Members of the Maine contingent backing Democratic presidential underdog Bernie Sanders at the party’s national convention later this month were stung by his endorsement of presumptive nominee Hillary Clinton on Tuesday.
The endorsement had been rumored for days and foreshadowed for weeks. Clinton, a former first lady, U.S. senator and secretary of state, clinched enough delegates to win the nomination in early June.
She was always the front-runner, but Sanders, a Vermont senator and self-described “democratic socialist,” ran an impressive, insurgent campaign far to Clinton’s left that captured 45 percent of pledged delegates behind dominant performances with young voters. Sanders won Maine easily in the March caucuses.
Clinton has work ahead of her to win over Sanders’ supporters. A recent Reuters/Ipsos poll found that only 40 percent of his backers would commit to Clinton and pro-Sanders Facebook groups lit up with outrage over the endorsement.
Seth Berner, a Portland attorney and Sanders delegate, said on Tuesday afternoon that he was “totally devastated” by the endorsement.
He said it was almost exclusively because of timing, given that Sanders had said for months that he would fight with Clinton for every last delegate through the national convention, which starts on July 25 in Philadelphia.
But on Tuesday, Sanders said he’ll “do everything I can to make certain she will be the next president of the United States.”
Berner compared it to getting married, having 13 million children — the rough number of Sanders’ voters in the primary — “just to run off with someone who you’ve said you don’t agree much with and who doesn’t care about those children.”
“We knew that coming out of Philadelphia with the nomination would be unlikely,” Berner said, “but still, he has promised for a very long time that he would carry it through the convention.”
Former Maine Senate Majority Leader Troy Jackson of Allagash, the Democratic national committeeman for Maine who helped run Sanders’ Maine campaign, was at Tuesday’s endorsement rally in Portsmouth, New Hampshire, and said it “was hard to see him up there talking about all the things he’s so passionate about.”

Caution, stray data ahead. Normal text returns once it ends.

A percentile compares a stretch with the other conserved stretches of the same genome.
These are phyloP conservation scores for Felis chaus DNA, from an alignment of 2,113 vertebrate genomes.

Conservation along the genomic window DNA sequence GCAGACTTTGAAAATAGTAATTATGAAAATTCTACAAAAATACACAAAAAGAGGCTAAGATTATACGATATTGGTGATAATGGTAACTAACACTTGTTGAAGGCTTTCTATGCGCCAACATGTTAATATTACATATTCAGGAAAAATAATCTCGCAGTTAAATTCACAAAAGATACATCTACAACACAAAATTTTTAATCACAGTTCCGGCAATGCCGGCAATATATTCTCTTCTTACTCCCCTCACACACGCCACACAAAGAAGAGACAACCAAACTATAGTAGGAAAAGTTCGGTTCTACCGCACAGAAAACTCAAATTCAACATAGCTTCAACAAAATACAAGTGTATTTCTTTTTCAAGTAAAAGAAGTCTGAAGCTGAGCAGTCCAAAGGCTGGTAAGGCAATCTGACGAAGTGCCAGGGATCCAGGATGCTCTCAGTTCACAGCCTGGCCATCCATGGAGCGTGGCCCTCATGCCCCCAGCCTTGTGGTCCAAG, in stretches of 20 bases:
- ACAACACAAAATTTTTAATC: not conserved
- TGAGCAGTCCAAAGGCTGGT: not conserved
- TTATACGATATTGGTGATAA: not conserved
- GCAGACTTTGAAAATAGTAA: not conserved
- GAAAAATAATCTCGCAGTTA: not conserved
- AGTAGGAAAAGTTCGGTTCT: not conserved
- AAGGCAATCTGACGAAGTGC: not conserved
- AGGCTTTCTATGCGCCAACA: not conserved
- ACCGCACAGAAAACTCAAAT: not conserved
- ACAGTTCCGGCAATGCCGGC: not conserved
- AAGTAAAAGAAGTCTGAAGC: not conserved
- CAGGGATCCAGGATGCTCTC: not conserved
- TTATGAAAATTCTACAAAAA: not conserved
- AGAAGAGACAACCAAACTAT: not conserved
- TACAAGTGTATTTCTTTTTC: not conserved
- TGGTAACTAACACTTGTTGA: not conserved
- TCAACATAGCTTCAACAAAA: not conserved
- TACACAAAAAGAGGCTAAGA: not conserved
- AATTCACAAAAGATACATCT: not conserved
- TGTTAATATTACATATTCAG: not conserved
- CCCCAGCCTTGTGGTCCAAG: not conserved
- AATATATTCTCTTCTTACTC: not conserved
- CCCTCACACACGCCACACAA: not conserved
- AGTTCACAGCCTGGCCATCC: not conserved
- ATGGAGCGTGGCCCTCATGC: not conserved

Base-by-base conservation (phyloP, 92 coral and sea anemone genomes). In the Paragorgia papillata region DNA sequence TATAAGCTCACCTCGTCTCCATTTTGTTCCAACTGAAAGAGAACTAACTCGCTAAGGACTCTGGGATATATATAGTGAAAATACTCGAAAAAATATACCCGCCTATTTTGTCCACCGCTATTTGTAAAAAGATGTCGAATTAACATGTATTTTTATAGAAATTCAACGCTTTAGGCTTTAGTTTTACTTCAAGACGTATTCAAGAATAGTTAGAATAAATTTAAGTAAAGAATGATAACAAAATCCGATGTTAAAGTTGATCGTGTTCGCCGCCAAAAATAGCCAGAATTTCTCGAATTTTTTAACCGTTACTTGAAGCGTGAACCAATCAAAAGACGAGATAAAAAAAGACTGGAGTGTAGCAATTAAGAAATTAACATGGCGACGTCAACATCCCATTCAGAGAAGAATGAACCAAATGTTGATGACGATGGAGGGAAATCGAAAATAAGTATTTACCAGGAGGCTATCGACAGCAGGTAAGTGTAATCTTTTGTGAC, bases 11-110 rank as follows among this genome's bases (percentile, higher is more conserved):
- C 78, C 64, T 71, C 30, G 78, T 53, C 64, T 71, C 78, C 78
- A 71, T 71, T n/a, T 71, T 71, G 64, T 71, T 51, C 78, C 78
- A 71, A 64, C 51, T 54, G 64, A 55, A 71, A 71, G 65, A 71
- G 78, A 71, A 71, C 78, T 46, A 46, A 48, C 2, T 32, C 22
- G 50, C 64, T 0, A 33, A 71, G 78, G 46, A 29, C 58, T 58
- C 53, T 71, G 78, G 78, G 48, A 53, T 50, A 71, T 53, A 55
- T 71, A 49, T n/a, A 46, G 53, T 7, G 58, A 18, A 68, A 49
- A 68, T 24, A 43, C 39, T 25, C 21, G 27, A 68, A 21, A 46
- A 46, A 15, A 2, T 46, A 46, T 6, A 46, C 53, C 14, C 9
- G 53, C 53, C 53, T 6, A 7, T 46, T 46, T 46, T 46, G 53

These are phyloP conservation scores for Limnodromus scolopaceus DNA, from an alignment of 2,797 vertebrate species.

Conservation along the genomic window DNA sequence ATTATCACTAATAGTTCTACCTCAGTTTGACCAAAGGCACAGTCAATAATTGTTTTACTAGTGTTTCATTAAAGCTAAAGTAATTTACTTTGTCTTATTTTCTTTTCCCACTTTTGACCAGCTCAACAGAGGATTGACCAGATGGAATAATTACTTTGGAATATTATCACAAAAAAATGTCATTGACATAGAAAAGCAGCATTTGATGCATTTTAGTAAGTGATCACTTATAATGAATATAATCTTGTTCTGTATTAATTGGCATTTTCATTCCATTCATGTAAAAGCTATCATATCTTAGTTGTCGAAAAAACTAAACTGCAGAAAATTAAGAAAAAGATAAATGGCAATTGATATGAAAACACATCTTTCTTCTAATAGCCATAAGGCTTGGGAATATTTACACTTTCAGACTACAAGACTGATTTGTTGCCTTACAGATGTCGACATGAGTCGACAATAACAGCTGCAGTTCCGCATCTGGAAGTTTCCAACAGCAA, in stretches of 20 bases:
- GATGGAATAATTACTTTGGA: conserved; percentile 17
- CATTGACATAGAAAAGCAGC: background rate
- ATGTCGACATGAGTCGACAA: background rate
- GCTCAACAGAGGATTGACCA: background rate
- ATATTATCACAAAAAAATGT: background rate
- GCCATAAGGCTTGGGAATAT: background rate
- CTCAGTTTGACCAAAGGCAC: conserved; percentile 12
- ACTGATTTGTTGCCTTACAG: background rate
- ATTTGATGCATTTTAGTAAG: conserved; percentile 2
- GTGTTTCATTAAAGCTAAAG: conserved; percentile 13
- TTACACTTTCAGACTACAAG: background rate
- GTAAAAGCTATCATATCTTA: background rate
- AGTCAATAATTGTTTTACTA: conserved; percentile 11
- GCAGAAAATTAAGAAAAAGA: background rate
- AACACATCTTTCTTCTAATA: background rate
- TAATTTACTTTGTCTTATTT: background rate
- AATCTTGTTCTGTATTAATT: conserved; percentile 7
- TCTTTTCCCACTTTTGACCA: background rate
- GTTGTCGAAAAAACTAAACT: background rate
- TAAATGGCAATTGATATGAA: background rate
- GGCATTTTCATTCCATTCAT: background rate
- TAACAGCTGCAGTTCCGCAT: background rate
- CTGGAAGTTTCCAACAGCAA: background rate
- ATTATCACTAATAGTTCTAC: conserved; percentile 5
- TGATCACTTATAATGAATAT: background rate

Clinton has adopted many of Sanders’ policy planks, including parts of a plan for free tuition to in-state colleges and opposition to the Trans-Pacific Partnership, even though she helped negotiate that trade deal as President Barack Obama’s secretary of state. That makes Sanders supporters skeptical.
“I guess I’ve got to have more than one event to sell me,” Jackson said. “I’d rather see some time and commitment to these issues than just one speech.”
Cokie Giles, the president of the Maine State Nurses Association and a Sanders delegate from Brewer, said she was “disappointed” by the endorsement, but didn’t want to discuss it until her union’s national affiliate, which backed Sanders, could discuss it.
But the other two delegates, while delivering no ringing endorsement of Clinton, said they’d likely vote for her because the alternative — Republican presumptive nominee Donald Trump — is so bad.
Trump has made overtures to Sanders voters, including at a July rally in Bangor. But Jackson said, “I just don’t see anything in Trump’s background that’s good for people like myself and the people I care about.”
But Berner cited polls that showed Sanders had an edge against Trump compared to margins against Clinton, saying it’ll be difficult for her to woo Sanders supporters who may be disengaged in a Clinton-Trump election.
“I’m worried about her chances to win,” he said. “If she does, I do think she’ll be better than Trump. Then we’ll see what she does.”